Banana Bread & PB Chocolate Chip Cookies


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Over a week ago I bought a bunch of bananas to make a bunch of banana “ice-cream.” I guess I was overzealous in my thoughts because after a week passed the bananas were still sitting on my counter only by then they were too brown to eat and past the point where I would want to freeze them for “ice-cream.” I’d unearthed some banana chips in my cupboard that I suspect are about a year old. I think I bought them with the intention of making some sort of Spirulina granola bar or something of that sort. In the same search where I unearthed those banana chips I also found two bags of almond flour/meal.

I took to Pinterest to try to find some recipes using banana chips. I was picturing peanut butter banana bread, to be honest. I found one recipe for peanut butter banana muffins. I’m not a muffin fan so I contemplated turning the muffin recipe into bread. But then I found a recipe for banana chocolate chip cookies and I was inspired to make cookies out of all the ingredients I had in my cupboard.

After finding the one recipe for banana chocolate chip cookies I perused a few more. I don’t normally go with the first recipe I see. I like to check out other recipes to make sure I’m going with the right one. What I found on the internet was a lot of either super thick or super thin cookies. Because of what I perceived the texture would be for the cookies (thanks to the banana) I didn’t want to go with a super thick cookie. And, in general, I’m not at all a fan of super thin cookies. So I stuck with the original recipe that I’d found and tweaked and tweaked from there.

Tweaking a recipe can sometimes be a bust. It’s happened to me many times but you’ve not heard about it because … well … I don’t generally blog my mistakes (unless I heroically fix them, of course). But the tweaks I made for these cookies turned out to be spot on. One of the things I added to the recipe was malted milk powder. I don’t advertise “malt” flavor in the title of these cookies because I really don’t think the malt comes through. I do think it gives the flavor profile more complexity, however. And it makes me wonder if I should try adding malt powder to other cookie recipes.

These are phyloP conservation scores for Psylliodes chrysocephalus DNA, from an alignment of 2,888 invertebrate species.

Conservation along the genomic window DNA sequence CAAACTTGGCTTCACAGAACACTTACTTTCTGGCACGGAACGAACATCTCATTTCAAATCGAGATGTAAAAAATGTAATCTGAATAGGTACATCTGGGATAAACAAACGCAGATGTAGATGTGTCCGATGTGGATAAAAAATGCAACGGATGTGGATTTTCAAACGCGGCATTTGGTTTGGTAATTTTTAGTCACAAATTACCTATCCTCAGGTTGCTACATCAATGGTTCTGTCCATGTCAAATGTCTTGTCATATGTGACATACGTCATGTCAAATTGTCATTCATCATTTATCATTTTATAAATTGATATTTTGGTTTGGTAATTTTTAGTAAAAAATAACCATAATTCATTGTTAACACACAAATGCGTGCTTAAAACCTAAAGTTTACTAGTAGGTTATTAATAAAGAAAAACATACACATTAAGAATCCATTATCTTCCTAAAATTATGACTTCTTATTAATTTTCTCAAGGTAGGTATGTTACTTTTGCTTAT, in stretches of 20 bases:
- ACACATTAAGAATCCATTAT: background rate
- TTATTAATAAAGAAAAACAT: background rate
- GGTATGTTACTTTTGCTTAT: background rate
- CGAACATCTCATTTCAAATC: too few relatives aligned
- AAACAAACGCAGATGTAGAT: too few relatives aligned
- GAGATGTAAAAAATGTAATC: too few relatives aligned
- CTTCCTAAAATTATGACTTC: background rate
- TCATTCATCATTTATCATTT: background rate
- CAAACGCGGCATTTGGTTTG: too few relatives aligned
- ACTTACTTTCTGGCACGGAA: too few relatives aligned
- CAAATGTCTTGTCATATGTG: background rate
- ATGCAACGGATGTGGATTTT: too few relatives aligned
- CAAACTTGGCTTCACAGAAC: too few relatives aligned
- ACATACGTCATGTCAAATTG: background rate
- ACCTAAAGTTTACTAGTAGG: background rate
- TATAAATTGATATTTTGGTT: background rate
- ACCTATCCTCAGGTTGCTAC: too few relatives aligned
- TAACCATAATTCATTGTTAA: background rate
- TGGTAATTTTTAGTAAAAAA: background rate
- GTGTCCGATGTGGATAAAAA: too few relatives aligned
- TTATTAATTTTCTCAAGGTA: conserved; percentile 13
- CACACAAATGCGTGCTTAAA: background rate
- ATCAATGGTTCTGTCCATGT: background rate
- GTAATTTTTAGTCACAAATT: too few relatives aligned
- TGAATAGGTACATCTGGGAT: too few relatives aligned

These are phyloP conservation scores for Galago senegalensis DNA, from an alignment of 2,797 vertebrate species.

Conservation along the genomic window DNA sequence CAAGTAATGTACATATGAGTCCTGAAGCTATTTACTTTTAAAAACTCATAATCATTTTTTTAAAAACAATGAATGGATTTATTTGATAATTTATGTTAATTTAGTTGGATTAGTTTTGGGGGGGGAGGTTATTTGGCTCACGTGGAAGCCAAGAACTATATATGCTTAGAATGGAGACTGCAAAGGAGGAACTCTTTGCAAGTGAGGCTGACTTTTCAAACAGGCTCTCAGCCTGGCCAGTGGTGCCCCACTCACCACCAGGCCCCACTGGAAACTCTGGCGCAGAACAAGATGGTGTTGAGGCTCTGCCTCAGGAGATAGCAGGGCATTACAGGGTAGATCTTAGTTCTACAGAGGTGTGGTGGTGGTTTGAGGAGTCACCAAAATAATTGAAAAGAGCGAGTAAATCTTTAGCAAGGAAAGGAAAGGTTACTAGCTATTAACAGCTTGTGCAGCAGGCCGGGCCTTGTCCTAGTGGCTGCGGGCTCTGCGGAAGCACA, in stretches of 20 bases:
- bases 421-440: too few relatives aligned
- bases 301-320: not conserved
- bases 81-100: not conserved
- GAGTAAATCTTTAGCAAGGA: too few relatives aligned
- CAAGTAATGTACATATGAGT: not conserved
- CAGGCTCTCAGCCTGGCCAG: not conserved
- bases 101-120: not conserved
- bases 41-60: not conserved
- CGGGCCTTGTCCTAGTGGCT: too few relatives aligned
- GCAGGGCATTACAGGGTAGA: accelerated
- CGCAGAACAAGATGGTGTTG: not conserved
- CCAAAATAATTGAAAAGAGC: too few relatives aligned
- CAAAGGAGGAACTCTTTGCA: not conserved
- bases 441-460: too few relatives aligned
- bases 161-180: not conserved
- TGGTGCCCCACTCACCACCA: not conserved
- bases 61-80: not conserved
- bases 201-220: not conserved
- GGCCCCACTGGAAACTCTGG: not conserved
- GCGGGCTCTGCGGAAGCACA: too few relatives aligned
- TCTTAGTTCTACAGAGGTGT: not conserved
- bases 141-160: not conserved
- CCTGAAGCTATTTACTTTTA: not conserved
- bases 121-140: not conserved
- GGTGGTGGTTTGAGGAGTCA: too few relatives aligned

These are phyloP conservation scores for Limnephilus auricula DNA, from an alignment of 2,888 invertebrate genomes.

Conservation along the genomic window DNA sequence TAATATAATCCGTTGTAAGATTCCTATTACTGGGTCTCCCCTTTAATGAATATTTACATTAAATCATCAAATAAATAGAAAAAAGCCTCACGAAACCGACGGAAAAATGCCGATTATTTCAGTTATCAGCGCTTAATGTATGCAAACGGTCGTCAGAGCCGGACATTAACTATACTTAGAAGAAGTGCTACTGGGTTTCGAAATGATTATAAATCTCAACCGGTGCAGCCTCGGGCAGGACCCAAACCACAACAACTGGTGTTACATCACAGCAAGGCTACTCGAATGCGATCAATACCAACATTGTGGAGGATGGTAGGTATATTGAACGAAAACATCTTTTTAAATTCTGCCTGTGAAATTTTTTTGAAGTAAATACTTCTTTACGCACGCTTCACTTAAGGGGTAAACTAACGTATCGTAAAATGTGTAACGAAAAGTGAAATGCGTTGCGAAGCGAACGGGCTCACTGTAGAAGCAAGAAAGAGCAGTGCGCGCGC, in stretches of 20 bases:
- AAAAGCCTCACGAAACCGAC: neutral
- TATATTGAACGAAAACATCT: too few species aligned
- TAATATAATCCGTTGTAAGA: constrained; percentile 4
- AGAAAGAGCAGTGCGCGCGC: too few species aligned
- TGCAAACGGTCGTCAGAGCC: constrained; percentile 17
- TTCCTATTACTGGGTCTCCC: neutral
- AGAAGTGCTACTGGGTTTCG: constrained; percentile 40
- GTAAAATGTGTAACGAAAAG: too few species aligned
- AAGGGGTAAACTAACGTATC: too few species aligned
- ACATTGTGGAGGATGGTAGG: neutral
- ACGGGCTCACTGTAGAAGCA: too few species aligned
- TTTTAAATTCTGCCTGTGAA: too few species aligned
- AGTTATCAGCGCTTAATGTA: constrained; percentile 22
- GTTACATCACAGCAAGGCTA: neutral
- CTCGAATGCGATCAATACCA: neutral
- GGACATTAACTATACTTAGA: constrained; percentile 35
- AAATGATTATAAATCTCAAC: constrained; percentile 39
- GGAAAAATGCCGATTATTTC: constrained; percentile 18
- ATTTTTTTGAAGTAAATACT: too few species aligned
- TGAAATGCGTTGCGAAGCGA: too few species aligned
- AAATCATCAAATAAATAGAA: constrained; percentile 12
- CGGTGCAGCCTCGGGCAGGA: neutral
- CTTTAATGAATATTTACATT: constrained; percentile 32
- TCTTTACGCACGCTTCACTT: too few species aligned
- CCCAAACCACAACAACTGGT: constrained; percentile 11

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ingredients.

  • 4 c. almond flour/meal
  • 2 c. oat flour
  • 3 c. all-purpose flour
  • 1 c. malted milk powder
  • 2 tsp. baking soda
  • 2 T. corn starch
  • 2 tsp. salt
  • 1 c. butter, softened
  • 4 ripe bananas, peeled
  • 2 c. brown sugar
  • 1/2 c. peanut butter
  • 4 tsp. vanilla extract
  • 1 c. chocolate chips, plus more for garnish
  • 1 c. peanut butter chips, plus more for garnish
  • 1 c. banana chips, plus more for garnish

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directions.

  1. Whisk together the flours, malted milk powder, baking soda, corn starch, and salt in a medium bowl and set aside.
  2. Cream butter, and sugars together until light and fluffy. Add in peanut butter and vanilla extract, beat until combined. I dropped the bananas in whole, one at a time, and beat the batter at a high speed out of laziness (instead of mashing the bananas first). This technique seemed to work fine but you could always mash the bananas with a fork first if you are so inclined.
  3. Stir in the flour mixture just until combined. Stir in chips.
  4. Refrigerate dough for at least 30 minutes.
  5. Preheat oven to 375F. Line three cookie sheets with parchment paper or lightly spray with cooking spray. (I did both, actually.)
  6. Use a tablespoon to spoon batter out of bowl and roll the dough into balls in your hand. You should be able to get 12 to 15 balls on a sheet. Flatten the balls slightly with the bottom of a juice or rocks glass. Place bits of banana chip and chocolate chips on top. img_0414
  7. Bake cookies for 8 to 10 minutes or just until they start to turn light, golden brown on the bottom. Let cookies cool a few minutes on the cookie sheets before transferring to a wire rack to finish cooling.I baked one sheet at a time, letting one sheet “cool” while I was prepping a third sheet. If you don’t have three cookie sheets, you can make it work with only two.

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These cookies taste like banana bread right out of the oven when you eat them still warm. That’s why I named them “banana bread” cookies instead of just … banana cookies. They taste best warm, in my opinion, so I’ll probably be reheating them in the microwave before eating them.

Angle

 

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